You’ve seen where the dependency will be injected, but you haven’t seen how it actually happens. You might think that we do it like before:

new IndexModel(new Logger());

We won’t need to type this because it is all handled by ASP.NET’s IoC container. In a basic ASP.NET application, you’re not really going to see that code at all.

Instead of the above code, all we have to do is register the services that will act as dependencies, so that the container knows what to inject when a page model asks for them.

We do this in ConfigureServices():

ConfigureServices(IServiceProvider services) { services.AddScoped<ISomething, Something>(); }

In the above code we are saying: “Hey IoC container, whenever a class asks for an ISomething service, inject a Something instance into it”. We’ll explain AddScoped() in a few exercises.

Then we can request that service in our page models:

private readonly ISomething _something; public IndexModel(ISomething something) { _something = something; }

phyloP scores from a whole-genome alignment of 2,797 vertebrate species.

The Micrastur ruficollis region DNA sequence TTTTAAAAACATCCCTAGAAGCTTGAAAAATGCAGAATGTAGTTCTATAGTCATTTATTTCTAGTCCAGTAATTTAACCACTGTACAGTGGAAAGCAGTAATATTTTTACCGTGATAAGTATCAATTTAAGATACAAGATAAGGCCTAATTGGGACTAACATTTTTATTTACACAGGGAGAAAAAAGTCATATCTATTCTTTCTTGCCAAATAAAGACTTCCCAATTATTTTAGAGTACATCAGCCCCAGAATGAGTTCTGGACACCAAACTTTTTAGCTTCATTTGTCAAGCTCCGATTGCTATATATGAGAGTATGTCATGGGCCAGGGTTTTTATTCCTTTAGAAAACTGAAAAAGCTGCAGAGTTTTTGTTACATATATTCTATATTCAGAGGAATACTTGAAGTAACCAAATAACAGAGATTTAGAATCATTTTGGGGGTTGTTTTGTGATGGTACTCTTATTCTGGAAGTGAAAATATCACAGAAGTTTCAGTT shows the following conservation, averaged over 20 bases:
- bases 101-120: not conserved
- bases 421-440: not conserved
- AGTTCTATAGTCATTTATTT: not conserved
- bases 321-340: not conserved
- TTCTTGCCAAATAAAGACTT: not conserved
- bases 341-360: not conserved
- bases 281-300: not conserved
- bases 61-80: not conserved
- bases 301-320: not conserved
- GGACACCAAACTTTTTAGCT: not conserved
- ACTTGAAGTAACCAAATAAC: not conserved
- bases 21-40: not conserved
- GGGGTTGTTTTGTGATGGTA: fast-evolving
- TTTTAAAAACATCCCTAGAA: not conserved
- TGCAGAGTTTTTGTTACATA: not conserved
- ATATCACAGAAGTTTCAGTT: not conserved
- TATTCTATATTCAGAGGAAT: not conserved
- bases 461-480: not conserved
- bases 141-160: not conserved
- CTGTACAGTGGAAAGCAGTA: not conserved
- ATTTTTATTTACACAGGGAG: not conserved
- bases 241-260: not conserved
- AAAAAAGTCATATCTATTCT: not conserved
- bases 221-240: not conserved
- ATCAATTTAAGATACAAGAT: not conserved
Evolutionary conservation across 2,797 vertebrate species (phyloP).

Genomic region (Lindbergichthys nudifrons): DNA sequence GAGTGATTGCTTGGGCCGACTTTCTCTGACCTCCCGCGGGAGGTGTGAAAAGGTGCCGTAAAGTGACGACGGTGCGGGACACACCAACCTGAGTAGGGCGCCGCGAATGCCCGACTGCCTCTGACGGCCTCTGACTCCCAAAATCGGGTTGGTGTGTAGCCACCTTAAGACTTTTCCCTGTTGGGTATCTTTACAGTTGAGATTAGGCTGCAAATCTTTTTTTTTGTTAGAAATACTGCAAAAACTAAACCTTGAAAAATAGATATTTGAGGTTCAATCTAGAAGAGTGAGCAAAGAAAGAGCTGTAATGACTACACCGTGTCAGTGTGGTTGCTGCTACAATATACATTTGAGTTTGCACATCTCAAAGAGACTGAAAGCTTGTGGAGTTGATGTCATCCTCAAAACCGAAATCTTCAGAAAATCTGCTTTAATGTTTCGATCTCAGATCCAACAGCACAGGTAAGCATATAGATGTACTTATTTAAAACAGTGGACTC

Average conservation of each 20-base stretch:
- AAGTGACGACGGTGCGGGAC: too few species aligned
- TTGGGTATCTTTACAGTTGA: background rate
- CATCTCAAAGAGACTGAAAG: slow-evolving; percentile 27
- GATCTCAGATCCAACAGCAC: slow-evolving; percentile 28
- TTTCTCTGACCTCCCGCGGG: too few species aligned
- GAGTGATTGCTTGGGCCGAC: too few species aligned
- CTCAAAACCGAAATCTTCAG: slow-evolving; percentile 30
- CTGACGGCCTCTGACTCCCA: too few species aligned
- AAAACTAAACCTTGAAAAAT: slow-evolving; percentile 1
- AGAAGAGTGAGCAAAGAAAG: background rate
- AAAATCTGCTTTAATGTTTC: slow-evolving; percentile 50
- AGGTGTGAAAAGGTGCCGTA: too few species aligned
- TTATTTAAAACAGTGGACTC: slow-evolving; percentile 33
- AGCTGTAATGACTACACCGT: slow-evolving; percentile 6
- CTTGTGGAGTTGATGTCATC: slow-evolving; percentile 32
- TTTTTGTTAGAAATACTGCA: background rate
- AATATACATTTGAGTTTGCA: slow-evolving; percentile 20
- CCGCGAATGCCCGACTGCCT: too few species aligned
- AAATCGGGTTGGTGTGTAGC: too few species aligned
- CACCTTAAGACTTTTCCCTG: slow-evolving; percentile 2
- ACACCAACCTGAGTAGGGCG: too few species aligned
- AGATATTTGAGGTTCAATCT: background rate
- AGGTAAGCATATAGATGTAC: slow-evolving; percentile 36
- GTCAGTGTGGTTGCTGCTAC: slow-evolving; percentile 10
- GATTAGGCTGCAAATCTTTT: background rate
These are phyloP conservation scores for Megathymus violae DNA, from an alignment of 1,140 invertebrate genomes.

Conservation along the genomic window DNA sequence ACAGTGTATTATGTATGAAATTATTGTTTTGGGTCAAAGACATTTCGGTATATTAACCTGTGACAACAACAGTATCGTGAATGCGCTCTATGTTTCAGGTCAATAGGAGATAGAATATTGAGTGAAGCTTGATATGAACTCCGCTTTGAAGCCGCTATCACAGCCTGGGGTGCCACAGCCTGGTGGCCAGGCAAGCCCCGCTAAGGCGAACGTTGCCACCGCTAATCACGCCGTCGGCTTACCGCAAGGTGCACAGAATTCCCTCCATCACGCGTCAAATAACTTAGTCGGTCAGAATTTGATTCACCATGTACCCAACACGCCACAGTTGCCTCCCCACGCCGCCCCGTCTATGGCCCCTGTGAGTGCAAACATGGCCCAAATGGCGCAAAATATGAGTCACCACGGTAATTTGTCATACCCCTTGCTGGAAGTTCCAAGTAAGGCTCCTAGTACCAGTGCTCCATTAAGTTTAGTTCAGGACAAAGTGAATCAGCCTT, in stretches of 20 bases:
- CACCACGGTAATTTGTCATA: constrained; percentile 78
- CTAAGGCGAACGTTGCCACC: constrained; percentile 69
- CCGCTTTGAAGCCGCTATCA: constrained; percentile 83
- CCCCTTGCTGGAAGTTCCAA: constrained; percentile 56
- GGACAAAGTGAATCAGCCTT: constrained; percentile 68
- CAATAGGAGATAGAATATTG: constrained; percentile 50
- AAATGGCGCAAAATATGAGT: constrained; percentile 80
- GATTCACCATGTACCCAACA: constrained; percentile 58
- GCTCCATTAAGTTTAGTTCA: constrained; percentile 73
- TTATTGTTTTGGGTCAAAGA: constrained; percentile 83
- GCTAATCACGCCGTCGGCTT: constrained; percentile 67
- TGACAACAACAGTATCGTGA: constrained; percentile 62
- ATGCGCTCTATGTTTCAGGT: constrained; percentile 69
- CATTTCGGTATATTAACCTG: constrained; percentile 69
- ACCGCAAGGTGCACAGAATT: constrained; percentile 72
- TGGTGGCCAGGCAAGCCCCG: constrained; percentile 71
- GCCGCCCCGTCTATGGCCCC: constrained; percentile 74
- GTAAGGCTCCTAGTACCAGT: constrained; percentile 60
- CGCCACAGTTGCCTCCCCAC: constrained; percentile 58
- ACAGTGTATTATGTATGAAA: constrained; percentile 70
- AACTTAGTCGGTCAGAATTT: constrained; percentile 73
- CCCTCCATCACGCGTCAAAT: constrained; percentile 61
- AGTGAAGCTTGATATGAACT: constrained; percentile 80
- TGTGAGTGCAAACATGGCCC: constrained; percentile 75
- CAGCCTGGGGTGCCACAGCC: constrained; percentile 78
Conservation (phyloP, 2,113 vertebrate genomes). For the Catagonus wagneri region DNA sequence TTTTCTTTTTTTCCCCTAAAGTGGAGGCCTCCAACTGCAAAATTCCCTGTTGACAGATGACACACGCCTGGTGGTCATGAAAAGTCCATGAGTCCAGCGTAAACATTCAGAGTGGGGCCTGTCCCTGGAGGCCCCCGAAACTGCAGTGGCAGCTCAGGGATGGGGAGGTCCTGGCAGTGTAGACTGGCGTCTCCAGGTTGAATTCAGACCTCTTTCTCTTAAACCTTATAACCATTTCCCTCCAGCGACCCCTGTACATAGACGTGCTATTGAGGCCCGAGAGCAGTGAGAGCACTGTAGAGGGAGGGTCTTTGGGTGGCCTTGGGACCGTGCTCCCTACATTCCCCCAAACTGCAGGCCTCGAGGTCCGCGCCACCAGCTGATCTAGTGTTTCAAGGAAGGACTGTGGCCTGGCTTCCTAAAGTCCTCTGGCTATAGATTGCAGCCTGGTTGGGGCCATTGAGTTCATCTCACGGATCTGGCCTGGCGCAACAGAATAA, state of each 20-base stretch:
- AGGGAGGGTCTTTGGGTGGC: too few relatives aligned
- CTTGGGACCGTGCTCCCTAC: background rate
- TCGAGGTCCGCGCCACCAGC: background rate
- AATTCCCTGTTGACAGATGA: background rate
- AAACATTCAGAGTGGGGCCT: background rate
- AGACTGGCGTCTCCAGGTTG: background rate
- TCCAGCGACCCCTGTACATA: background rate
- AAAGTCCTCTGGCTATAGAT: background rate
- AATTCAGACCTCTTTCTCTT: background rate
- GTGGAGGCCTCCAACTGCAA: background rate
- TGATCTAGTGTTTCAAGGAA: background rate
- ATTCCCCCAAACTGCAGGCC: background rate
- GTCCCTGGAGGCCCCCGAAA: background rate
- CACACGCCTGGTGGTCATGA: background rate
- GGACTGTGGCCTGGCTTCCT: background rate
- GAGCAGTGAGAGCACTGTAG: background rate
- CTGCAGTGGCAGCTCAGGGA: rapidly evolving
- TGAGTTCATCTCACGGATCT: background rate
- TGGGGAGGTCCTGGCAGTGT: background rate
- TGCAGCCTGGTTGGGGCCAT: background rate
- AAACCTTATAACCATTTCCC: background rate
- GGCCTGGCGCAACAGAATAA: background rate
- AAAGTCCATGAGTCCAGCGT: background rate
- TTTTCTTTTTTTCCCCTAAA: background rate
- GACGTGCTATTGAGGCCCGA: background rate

This approach to dependency injection makes the Dependency Inversion and Inversion of Control principles more obvious:

  • Modules should depend on abstractions: the page model only references an interface, i.e. an abstraction.
  • Don’t call us, we’ll call you: we never see the service object instantiated or passed into a constructor. All of that is handled by the framework.



We’ve provided a service for you called IDataStore with an implementation called SongDataStore. Register it in Startup.cs using this template…


…where TService will be your service and TImplementation is your implementation.


Add the IDataStore service in IndexModel.cshtml.cs:

  • Declare a private readonly field of type IDataStore.
  • Add an IDataStore parameter to the constructor.
  • In the constructor body, store the parameter’s value in your new field.

Use the IDataStore service in the page model:

  • In OnGet(), call the declared IDataStore field’s GetAll() method and store the returned value in Items.

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